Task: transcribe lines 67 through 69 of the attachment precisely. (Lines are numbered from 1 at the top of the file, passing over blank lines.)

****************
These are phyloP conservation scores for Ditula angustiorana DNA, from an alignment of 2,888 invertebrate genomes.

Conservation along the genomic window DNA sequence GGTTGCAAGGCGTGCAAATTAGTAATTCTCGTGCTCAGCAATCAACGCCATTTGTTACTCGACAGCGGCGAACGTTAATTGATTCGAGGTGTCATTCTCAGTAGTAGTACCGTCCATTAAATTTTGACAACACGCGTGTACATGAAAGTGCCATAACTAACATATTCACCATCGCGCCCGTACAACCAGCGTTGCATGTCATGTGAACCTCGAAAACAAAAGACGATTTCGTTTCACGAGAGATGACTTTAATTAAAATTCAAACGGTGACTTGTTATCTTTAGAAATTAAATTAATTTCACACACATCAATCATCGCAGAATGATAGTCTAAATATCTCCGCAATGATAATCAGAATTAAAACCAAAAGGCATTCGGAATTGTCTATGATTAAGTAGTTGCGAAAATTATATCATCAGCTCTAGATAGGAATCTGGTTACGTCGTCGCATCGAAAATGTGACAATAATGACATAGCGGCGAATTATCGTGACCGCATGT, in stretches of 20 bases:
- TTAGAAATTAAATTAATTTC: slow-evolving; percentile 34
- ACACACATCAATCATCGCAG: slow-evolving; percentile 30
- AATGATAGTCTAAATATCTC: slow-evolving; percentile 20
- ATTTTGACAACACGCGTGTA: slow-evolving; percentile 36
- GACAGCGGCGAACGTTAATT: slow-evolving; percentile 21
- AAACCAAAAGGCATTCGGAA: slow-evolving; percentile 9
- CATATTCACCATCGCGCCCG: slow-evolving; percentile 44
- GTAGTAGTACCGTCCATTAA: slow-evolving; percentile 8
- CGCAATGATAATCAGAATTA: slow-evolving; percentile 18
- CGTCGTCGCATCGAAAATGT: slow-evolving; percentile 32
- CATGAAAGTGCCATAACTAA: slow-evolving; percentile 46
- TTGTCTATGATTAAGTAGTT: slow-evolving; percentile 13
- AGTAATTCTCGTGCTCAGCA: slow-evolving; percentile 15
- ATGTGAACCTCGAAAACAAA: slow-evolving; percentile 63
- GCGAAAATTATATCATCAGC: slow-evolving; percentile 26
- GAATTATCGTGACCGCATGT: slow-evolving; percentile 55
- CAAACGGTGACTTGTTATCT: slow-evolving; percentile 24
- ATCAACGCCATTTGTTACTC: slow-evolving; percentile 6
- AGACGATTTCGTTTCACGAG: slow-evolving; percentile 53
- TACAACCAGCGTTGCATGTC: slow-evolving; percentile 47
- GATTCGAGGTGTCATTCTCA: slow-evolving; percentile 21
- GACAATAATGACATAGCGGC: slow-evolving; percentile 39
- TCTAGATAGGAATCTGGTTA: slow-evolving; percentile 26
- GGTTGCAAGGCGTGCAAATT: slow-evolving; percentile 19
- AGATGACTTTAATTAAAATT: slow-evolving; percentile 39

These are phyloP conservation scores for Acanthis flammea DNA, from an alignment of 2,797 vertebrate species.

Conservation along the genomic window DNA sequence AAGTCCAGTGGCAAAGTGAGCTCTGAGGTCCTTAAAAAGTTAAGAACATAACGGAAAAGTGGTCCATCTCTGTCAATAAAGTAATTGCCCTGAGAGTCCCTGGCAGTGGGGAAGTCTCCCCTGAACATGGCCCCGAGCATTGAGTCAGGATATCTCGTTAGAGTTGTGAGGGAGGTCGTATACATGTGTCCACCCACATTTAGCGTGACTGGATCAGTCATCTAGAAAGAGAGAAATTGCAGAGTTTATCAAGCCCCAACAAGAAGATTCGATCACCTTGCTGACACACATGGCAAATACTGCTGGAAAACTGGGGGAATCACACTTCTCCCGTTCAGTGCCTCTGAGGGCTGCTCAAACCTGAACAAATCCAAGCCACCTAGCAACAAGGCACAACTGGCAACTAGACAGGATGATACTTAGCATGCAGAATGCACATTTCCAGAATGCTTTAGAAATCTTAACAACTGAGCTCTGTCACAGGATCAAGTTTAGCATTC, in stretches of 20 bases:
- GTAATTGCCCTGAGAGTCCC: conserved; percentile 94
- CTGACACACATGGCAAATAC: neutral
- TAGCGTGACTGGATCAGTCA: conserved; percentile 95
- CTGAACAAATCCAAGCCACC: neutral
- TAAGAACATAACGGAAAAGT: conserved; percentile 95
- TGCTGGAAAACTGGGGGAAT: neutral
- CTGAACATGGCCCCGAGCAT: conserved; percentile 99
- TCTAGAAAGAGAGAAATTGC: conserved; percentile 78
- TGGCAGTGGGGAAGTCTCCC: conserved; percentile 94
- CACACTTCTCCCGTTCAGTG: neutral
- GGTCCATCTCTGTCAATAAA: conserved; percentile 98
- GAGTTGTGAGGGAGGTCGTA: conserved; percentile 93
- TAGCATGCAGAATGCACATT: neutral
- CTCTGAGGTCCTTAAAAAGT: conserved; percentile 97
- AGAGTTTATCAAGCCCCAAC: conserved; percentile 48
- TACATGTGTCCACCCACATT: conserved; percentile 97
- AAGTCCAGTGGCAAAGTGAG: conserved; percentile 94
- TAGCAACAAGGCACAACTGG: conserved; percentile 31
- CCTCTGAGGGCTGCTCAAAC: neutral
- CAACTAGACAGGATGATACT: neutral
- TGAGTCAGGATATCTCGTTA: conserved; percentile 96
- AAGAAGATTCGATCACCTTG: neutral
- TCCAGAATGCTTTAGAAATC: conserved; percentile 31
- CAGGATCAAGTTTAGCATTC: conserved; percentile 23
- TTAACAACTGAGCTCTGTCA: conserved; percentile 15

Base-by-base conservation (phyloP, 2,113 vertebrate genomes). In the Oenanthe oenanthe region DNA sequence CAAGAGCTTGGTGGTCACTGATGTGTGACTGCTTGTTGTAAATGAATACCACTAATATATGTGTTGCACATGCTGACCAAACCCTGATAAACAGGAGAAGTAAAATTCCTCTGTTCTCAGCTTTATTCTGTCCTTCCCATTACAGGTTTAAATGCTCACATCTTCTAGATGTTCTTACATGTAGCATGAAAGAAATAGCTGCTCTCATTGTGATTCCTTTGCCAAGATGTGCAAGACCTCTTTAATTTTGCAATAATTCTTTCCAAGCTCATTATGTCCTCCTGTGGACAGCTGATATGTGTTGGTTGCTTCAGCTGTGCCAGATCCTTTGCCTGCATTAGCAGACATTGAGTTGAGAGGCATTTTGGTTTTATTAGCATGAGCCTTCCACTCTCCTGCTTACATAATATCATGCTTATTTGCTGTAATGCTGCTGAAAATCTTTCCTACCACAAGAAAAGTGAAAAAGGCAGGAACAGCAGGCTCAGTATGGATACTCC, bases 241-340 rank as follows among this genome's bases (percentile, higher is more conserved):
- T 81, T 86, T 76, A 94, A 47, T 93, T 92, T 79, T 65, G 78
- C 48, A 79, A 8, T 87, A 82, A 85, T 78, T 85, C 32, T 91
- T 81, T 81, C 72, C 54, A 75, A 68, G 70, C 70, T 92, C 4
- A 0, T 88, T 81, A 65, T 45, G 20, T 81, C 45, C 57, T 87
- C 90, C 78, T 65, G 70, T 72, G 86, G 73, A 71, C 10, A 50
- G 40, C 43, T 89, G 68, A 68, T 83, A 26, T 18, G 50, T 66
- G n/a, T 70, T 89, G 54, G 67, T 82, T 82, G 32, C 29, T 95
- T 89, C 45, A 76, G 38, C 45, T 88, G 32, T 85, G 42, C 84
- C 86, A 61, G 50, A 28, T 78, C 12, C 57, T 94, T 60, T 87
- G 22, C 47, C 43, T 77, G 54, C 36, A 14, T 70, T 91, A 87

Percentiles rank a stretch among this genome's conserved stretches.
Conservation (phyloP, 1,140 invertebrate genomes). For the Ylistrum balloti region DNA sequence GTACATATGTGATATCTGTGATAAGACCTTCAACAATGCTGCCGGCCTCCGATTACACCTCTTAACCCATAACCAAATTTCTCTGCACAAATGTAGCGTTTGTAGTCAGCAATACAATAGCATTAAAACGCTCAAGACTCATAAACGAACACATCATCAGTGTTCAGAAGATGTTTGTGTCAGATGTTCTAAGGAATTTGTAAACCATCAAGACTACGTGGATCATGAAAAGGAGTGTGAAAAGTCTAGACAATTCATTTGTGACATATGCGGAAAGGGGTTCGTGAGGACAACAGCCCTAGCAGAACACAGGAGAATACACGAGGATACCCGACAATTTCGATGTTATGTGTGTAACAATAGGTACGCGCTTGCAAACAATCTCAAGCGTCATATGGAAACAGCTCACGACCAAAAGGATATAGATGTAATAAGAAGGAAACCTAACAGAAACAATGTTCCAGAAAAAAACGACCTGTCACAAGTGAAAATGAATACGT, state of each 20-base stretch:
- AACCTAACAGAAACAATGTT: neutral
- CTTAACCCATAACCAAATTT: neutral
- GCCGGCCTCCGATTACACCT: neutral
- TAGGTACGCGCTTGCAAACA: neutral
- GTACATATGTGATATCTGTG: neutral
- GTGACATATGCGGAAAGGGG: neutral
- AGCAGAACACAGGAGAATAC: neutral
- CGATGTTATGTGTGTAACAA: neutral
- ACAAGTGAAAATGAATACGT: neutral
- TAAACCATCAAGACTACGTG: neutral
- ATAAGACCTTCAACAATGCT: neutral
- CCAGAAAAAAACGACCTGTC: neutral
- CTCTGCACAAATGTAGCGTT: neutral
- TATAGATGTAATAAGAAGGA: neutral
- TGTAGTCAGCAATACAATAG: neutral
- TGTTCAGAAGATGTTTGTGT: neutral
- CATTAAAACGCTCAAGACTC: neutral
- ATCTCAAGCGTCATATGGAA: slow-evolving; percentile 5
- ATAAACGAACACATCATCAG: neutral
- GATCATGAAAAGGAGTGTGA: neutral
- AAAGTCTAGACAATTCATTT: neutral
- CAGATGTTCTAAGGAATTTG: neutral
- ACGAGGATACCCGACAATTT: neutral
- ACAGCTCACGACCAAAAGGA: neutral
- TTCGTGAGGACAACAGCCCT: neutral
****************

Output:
Conservation (phyloP, 1,140 invertebrate genomes). For the Ylistrum balloti region DNA sequence GTACATATGTGATATCTGTGATAAGACCTTCAACAATGCTGCCGGCCTCCGATTACACCTCTTAACCCATAACCAAATTTCTCTGCACAAATGTAGCGTTTGTAGTCAGCAATACAATAGCATTAAAACGCTCAAGACTCATAAACGAACACATCATCAGTGTTCAGAAGATGTTTGTGTCAGATGTTCTAAGGAATTTGTAAACCATCAAGACTACGTGGATCATGAAAAGGAGTGTGAAAAGTCTAGACAATTCATTTGTGACATATGCGGAAAGGGGTTCGTGAGGACAACAGCCCTAGCAGAACACAGGAGAATACACGAGGATACCCGACAATTTCGATGTTATGTGTGTAACAATAGGTACGCGCTTGCAAACAATCTCAAGCGTCATATGGAAACAGCTCACGACCAAAAGGATATAGATGTAATAAGAAGGAAACCTAACAGAAACAATGTTCCAGAAAAAAACGACCTGTCACAAGTGAAAATGAATACGT, state of each 20-base stretch:
- AACCTAACAGAAACAATGTT: neutral
- CTTAACCCATAACCAAATTT: neutral